The reports and despatches of Eustace Chapuys, Spanish Ambassador
to Henry VIII's court from 1529 to 1545, have been instrumental in
shaping our modern interpretations of Henry VIII and his wives. As a
result of his personal relationships with several of Henry's queens, and
Henry himself, his writings were filled with colourful anecdotes,
salacious gossip, and personal and insightful observations of the key
players at court, thus offering the single most continuous portrait of the
central decades of Henry's reign. Beginning with Chapuys' arrival in
England, in the middle of Henry VIII's divorce from Katherine of
Aragon, this book progresses through the episodic reigns of each of
Henry's queens. Chapuys tirelessly defended Katherine and later her
daughter, Mary Tudor, the future Mary I. He remained as ambassador
through the rise and fall of Anne Boleyn, and reported on each and every
one of Henry's subsequentwives - Jane Seymour, Anne of Cleves,
Catherine Howard, and Katharine Parr - as well as that most notorious of
ministers Thomas Cromwell. He retired in 1545, close to the end of
Henry VIII's reign.
In approaching the period through Chapuys' letters, Lauren Mackay
provides a fresh perspective on Henry, his court and the Tudor period
Reviews of "Inside the Tudor Court: Henry VIII and his Six Wives through the eyes of the Spanish Ambassador"
This fascinating new history provides a fresh perspective on Henry VIII, his wives, his court, and the Tudor period in general. It is a thoroughly researched portrait of the central decades of Henry VIII's reign. One reviewer has said that ‘What emerges is a complex diplomatic picture of a lively and clever man who defies the stereotypes perpetuated in some history books, to shine as he takes centre stage. Lauren Mackay is successful in depicting the nature of the ambassadorial role in all its elements, from the need to flatter the King, balanced with Chapuys’ natural sympathies for Catherine’s plight, the practical problems of waiting for weeks for an audience, and coping when his salary wasn’t paid or his house burned down. This is the real Chapuys for once, not the vessel of myth and misinterpretation.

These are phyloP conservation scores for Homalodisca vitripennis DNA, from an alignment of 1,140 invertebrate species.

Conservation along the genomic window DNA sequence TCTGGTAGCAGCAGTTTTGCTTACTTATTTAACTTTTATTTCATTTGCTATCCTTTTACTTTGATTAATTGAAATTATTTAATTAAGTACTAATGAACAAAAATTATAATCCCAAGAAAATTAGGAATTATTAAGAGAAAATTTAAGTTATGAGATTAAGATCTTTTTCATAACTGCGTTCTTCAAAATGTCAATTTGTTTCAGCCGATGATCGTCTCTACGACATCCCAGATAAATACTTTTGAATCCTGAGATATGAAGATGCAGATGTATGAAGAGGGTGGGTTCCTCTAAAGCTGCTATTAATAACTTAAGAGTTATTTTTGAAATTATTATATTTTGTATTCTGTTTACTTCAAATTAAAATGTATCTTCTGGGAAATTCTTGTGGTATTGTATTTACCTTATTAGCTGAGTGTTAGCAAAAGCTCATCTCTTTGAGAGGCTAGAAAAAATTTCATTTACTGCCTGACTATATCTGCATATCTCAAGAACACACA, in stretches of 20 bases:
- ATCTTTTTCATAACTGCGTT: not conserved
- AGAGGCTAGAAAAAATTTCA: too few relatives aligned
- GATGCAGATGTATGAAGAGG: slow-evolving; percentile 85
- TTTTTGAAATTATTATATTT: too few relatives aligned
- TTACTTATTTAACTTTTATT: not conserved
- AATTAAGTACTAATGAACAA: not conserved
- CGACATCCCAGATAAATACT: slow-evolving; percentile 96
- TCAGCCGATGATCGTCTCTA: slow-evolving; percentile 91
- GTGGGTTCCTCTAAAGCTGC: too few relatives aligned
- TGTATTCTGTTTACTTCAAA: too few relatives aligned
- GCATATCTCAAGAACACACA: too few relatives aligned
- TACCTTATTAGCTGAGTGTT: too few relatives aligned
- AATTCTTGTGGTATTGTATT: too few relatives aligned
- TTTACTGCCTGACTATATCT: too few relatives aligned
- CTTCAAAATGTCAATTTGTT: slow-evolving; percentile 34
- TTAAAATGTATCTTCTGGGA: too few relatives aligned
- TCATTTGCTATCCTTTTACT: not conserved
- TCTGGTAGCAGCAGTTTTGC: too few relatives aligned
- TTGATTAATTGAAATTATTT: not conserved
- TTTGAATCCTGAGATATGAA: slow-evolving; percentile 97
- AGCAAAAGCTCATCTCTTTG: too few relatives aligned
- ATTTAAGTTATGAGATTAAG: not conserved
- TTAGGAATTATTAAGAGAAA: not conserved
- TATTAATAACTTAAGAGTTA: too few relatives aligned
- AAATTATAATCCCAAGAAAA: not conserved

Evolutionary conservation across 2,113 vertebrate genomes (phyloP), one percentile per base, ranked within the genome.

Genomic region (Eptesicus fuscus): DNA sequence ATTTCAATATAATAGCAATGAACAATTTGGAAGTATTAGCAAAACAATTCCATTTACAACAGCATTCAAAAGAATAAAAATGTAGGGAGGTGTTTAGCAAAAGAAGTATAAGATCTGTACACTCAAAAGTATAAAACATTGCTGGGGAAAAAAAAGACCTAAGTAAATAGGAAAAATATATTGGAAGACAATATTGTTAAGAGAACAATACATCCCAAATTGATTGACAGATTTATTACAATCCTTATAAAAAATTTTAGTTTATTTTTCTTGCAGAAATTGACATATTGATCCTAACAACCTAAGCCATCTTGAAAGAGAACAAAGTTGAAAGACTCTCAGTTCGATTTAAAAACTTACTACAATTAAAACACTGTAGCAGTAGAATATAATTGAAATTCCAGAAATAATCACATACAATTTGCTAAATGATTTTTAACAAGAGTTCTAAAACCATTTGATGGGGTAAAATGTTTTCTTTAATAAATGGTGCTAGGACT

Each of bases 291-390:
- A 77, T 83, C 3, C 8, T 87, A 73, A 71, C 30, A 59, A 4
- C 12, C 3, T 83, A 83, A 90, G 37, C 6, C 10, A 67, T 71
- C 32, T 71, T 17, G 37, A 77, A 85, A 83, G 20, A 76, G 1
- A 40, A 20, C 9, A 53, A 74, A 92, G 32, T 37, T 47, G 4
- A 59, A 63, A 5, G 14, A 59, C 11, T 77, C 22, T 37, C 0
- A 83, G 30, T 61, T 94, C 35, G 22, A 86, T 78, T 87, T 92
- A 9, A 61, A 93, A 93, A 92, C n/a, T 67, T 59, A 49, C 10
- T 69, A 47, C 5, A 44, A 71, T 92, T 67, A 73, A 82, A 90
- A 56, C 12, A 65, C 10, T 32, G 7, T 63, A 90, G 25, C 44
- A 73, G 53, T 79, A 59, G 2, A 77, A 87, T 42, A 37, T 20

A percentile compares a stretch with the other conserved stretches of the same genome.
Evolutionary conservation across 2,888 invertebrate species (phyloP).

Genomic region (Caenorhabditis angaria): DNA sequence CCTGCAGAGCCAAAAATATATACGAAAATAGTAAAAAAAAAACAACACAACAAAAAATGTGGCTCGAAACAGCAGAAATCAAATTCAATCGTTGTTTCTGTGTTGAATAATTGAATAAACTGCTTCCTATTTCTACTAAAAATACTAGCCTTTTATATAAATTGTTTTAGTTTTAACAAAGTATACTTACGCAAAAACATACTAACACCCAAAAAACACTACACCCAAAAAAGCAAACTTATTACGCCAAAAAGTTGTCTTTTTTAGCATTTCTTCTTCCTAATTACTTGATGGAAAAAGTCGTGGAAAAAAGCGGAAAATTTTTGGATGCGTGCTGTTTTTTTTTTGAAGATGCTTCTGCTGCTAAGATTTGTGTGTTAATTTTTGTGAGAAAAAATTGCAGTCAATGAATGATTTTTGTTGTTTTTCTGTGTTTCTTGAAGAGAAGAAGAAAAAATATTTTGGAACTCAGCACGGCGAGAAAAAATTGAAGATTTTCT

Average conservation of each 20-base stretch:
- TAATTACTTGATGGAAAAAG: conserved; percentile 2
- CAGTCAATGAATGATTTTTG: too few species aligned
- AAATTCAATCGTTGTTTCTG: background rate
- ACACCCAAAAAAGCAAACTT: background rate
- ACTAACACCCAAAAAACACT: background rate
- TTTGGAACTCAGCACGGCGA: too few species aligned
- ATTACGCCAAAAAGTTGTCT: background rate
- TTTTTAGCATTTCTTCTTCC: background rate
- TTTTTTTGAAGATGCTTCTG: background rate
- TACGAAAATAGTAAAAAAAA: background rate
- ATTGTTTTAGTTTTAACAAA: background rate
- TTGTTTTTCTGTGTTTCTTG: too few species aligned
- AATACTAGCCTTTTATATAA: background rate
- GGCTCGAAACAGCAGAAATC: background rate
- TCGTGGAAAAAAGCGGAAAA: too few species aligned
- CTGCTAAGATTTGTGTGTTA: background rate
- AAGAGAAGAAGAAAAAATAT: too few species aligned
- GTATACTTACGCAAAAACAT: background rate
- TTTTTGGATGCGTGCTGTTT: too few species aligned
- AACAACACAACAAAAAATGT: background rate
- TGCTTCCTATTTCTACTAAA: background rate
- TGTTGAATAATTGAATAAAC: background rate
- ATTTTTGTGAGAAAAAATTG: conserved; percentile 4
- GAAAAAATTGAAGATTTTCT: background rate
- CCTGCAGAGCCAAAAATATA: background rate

Lauren has expressed the hope that her biography is Chapuys for a new generation. I would say that it is a superb, sound, engagingly written and much-needed study of a controversial player at the Tudor court, and I cannot recommend it highly enough.
- Alison Weir
Its greatest achievement, though, is in bringing to life the passionate and acerbic man who has until now been little more than a footnote of history.
- Tracy Borman
An entirely fresh and fascinating study of Henry VIII's court through the eyes of one of its prominent figures. By revisiting the originals of Chapuys' despatches, Mackay has placed the Imperial Ambassador firmly at the centre of events, allowing his true voice to be heard for the first time. An important book, which is highly recommended.
Inside the Tudor Court is a valuable new addition to an old topic. Well-told, full of first-hand source material and perceptive analysis, it allows a reader to gain another foothold on the slippery sands of Henry VIII's divorce. With so many powerful figures involved, with such heartache and conflicting accounts, it is a complex and compelling episode in Tudor history and Mackay's thorough research on this pivotal figure allows us to step closer to understanding the motivation and characters of those whose lives were forever altered by it. At last, Eustace Chapuys emerges as a complex central player, rather than a stereotypical foil for the King and his wives.
- Amy Licence